Wednesday, April 19, 2017

:: swedish punsch cheat sheet ::

Here is a primer on how to use Swedish punsch in cocktails. First what is Swedish punsch (since this is the #1 question I get asked about our cocktail menu at work)?

As punch was still gaining steam into the 19th century, people found less time or had less skill for making bowls of it, so distilleries and compounders began offering punch concentrates. Besides this Swedish version, there were domestic ones like Hub Punch here in Boston and international ones like Panama Punch and Dutch Rum Punch. With a little bit of sparkling wine, lemonade, or sparkling water (or a combination thereof) -- voilà, punch is served!

Some historians have traced Swedish punsch back to the 1730s when the Swedish East India company started bringing in Batavia Arrack, a rum-like spirit, from Indonesia. The pre-bottled punch began to be produced about a century later in the 1840s. In Sweden, the punch is often served as a Hot Toddy, but the bottled version promoted its use in chilled formulations. Swedish punsch began to catch on with cocktail bartenders around the turn of the century in 1900 and this lasted until Prohibition. There was also a later blip during the early 1940s when perhaps some ingredients got scarce during World War II, so Swedish punsch was found to be a good substitute such as for Lillet in the Corpse Reviver #2. Swedish punsch mostly disappeared from the market until 2012 when Haus Alpenz began importing the Kronan brand. Perhaps starting in the late 00s, cocktail bloggers and bartenders such as Erik Ellestad as he made his way through the Savoy Cocktail Book needed Swedish punsch and began concocting their own using Haus Alpenz's Batavia Arrack van Oosten. Over time, the recipes began to approximate the product still being produced in Sweden; however, the Swedish brands were only available through suitcase import. The first Boston recipe that I recorded was in 2008 with The Bohannon and I had started to make my own at the end of 2009. Now, most bars purchase Kronan instead of making their own mix.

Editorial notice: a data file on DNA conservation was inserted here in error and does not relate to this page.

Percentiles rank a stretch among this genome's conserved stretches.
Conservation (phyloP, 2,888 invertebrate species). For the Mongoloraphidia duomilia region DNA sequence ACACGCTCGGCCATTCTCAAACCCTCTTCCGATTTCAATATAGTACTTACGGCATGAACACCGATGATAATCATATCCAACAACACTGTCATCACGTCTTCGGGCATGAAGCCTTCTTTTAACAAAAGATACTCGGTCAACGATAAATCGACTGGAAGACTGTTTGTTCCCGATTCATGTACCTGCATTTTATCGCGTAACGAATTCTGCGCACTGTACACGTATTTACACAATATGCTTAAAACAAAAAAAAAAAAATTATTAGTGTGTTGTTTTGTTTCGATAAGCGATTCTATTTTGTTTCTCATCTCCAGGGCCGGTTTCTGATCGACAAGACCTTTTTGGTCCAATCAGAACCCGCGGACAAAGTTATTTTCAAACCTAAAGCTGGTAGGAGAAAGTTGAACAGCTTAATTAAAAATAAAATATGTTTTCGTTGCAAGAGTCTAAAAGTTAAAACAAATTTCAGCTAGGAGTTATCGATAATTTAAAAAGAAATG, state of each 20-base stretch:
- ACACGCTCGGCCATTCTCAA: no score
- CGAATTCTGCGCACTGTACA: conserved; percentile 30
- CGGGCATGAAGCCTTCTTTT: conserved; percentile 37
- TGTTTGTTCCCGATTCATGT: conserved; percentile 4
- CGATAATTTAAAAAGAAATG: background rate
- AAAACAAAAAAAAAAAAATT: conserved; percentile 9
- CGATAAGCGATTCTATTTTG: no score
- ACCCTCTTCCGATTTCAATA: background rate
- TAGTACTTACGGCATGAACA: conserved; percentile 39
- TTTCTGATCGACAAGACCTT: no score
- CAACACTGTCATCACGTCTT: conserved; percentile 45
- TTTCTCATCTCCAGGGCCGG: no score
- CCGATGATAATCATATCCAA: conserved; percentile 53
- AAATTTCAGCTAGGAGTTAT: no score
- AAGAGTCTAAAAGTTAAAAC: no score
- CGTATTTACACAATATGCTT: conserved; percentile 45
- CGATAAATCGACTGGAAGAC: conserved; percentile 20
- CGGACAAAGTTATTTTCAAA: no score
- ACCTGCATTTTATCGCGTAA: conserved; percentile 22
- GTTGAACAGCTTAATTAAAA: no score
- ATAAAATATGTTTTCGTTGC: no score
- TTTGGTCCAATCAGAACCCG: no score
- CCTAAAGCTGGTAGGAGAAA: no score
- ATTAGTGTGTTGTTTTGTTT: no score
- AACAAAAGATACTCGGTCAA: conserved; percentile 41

While I have tasted other brands (that one bartender utilized to nudge his formulation in line with what the traditional flavor balance should be), most of my deductions have been made initially with my home version and later supported by the Kronan product. Many of these flavor combinations presented below were figured out in the 1930s such as in the Savoy Cocktail Book and the Café Royal Cocktail Book, whereas others such as Campari were figured out more recently.

• Lillet & Cocchi Americano: Metexa, Chutes & Ladders
• Passion Fruit: Puates Delight, Port of Goteborg
• Apricot Liqueur: Havana Cocktail, Cedar, Coronian
• Créme de Peche: One Way
• Curaçao: Corpse Reviver #2b, Royal Wedding
• Yellow Chartreuse: Van Dieman
• Campari: Poppin' Tags, Deck Hand, Barefoot in the Dark, Sleeping with Strangers
• Crème de Cacao: Battle Over Dutch, Swedish Sweet Tart
• Ginger: Haunted House
• Cinnamon: Oaxacan Punch, Everybody Wants to Rule the World
• Pimm's #1: Pimmeron, Dogger Bank
• Tequila and Mezcal: Metexa, Tainted Love

An after thought post making the image:
• Apple brandy and Calvados: Cason Cocktail
• Also: sloe gin, grenadine, absinthe, sherry, and cherry liqueur

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